Overall, the draft recommendations presented on June 30 do appear to align closely with IRPs recently developed by other municipalities and electric utilities. This is a time of rapid change in electric utility technology, and there is a consequent danger of making decisions now that would lock us in to a sub-optimal mix of solutions for decades. Considering this uncertainty, the plan to incrementally obtain an expanding solar and/or wind capacity through contracts appears prudent.
I do encourage freeing LUS from the RPS2 coal-fired unit as quickly as possible. There is no uncertainty that RPS2 is needlessly adding significantly to the cost of operation and generation for LUS. Ratepayers would be well served by selling the LUS share in that facility. Beyond its high cost and environmental impact, RPS2 represents many millions of dollars annually draining out of the local Lafayette economy. Our city would be much better served by spending that huge amount for salaries and operations on nearby construction or jobs rather than exporting these jobs and dollars far from home.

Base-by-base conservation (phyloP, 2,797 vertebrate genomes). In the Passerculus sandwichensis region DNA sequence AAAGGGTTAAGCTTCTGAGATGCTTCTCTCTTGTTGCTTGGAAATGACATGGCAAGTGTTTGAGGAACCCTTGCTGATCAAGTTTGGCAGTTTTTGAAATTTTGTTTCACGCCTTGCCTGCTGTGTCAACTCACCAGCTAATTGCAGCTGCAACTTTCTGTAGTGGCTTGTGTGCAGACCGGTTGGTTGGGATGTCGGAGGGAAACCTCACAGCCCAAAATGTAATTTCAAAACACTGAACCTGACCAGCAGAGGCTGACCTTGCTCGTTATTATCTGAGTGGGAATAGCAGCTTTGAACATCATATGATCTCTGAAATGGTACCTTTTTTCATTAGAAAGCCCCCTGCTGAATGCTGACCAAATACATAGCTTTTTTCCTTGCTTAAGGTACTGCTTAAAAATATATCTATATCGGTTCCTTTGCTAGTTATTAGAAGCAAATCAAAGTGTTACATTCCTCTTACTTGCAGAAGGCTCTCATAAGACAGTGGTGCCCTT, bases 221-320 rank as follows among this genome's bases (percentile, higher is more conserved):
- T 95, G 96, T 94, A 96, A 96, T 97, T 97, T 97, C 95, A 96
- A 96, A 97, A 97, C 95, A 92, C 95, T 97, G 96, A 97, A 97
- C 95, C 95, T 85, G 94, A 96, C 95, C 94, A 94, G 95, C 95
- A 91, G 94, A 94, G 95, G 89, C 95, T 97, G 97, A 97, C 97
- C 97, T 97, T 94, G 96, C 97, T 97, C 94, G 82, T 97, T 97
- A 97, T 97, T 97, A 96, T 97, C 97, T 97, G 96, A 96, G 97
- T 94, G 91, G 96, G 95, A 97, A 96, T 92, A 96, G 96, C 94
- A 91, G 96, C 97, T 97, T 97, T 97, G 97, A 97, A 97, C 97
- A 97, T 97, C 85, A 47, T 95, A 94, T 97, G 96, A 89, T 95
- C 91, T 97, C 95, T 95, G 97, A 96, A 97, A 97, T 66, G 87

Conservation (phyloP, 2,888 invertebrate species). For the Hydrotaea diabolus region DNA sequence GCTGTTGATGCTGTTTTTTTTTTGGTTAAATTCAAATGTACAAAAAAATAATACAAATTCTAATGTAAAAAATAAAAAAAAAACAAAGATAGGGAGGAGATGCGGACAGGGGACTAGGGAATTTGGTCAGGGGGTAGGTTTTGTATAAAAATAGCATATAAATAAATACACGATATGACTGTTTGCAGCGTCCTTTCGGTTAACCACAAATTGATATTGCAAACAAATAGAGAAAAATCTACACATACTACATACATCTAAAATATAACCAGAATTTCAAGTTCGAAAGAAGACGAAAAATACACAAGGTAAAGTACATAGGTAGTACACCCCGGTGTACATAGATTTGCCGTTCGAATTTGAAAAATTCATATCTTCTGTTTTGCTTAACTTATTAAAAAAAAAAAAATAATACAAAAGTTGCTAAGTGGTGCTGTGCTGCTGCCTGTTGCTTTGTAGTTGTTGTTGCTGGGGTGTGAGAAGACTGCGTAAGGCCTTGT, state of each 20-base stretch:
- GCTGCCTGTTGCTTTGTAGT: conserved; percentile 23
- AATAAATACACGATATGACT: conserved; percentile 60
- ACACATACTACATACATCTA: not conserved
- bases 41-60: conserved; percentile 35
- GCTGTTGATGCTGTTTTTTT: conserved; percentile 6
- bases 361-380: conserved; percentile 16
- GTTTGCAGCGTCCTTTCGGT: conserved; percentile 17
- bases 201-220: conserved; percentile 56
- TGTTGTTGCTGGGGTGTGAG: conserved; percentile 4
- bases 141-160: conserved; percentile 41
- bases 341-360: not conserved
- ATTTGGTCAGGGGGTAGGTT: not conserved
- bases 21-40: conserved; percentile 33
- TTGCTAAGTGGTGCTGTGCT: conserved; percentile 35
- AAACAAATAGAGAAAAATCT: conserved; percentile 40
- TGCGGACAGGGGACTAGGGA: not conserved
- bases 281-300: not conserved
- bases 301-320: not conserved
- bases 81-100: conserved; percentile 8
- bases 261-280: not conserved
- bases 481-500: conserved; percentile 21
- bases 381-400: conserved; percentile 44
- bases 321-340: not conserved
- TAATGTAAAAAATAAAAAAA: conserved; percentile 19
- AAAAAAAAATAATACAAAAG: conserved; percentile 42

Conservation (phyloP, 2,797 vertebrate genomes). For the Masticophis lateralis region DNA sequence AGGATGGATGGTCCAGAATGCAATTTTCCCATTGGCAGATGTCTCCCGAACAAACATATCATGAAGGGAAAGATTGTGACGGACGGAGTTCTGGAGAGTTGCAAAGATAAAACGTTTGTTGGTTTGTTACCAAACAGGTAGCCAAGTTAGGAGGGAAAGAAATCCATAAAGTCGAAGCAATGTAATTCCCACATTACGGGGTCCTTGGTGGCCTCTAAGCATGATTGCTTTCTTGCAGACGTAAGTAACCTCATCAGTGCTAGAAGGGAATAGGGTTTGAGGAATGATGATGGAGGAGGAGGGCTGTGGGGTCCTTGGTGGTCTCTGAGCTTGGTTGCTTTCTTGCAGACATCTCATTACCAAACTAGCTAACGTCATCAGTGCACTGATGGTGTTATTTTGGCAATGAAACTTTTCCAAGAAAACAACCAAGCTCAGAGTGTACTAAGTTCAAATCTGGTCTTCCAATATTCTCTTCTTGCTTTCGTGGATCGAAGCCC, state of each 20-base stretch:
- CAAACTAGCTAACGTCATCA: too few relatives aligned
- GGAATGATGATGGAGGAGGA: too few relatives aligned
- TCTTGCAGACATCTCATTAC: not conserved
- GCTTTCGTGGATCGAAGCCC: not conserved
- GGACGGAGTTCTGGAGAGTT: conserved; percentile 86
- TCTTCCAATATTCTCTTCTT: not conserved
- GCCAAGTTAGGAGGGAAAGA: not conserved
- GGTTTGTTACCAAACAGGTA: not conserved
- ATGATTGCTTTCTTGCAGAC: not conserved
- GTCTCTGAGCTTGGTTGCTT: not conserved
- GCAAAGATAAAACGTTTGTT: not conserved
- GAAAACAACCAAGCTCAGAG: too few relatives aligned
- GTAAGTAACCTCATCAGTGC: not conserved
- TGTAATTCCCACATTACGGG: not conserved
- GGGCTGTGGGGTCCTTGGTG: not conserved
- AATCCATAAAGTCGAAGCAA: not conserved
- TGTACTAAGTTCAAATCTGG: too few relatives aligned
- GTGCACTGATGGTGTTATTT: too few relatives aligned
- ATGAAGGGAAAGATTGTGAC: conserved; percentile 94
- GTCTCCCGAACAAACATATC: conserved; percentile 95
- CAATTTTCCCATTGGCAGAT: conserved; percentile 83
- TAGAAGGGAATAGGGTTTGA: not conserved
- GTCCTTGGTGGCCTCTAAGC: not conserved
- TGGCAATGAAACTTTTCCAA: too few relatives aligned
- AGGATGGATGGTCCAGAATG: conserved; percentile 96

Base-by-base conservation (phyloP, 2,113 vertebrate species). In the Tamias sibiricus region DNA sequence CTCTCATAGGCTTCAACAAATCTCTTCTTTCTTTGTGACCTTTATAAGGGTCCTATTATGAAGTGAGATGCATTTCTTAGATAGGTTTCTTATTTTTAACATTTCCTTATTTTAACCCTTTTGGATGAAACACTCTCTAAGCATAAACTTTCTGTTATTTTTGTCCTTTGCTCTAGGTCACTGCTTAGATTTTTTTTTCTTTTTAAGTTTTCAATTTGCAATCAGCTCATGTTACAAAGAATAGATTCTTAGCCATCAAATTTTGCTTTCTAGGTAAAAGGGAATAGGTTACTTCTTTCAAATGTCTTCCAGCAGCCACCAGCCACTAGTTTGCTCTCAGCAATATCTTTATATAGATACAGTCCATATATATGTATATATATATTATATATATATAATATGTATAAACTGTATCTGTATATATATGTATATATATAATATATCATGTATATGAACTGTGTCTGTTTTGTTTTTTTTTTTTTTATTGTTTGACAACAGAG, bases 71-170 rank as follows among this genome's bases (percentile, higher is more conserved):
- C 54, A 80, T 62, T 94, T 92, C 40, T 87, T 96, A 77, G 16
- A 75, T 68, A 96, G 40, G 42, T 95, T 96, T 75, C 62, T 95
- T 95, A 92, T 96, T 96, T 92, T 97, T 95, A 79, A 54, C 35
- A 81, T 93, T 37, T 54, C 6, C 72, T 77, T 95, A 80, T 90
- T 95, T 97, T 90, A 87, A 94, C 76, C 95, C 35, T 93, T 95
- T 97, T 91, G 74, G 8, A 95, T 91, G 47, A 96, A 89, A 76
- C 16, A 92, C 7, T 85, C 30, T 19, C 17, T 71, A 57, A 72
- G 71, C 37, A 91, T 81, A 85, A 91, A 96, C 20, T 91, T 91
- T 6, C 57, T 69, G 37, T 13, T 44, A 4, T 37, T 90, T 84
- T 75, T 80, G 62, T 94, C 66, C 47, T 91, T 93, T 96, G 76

The growth in peak demand displayed in the presentation graphs seems unreasonable. Nationally, recent per-person demand has been falling. Locally, there is a significant possibility our economy may be impacted by a long-term national decline in the oil and gas production industry. Further, there is a chance that commercial users will begin to adopt demand management systems, and install solar with storage to avoid high peak demand charges. Consumers also continue to move to more energy efficient air conditioning and weatherization to avoid high electric bills. While it is possible that overall and peak demand will grow over the next decade, it would be foolish to invest now in capacity that very possibly will never be needed. I therefore suggest that the most probable future demand scenario should assume a slow reduction in demand rather than an increase.
Future cost estimates that were assumed in the IRP model calculations were not discussed in the June 30 presentation. As I have previously commented, the projection of future costs for capital, fuel, solar, wind, and storage would better be determined by extrapolating from historic values rather than simply setting an arbitrary price inflation factor. I am eager to see how future costs were extrapolated, and how these predictions square with past cost trends.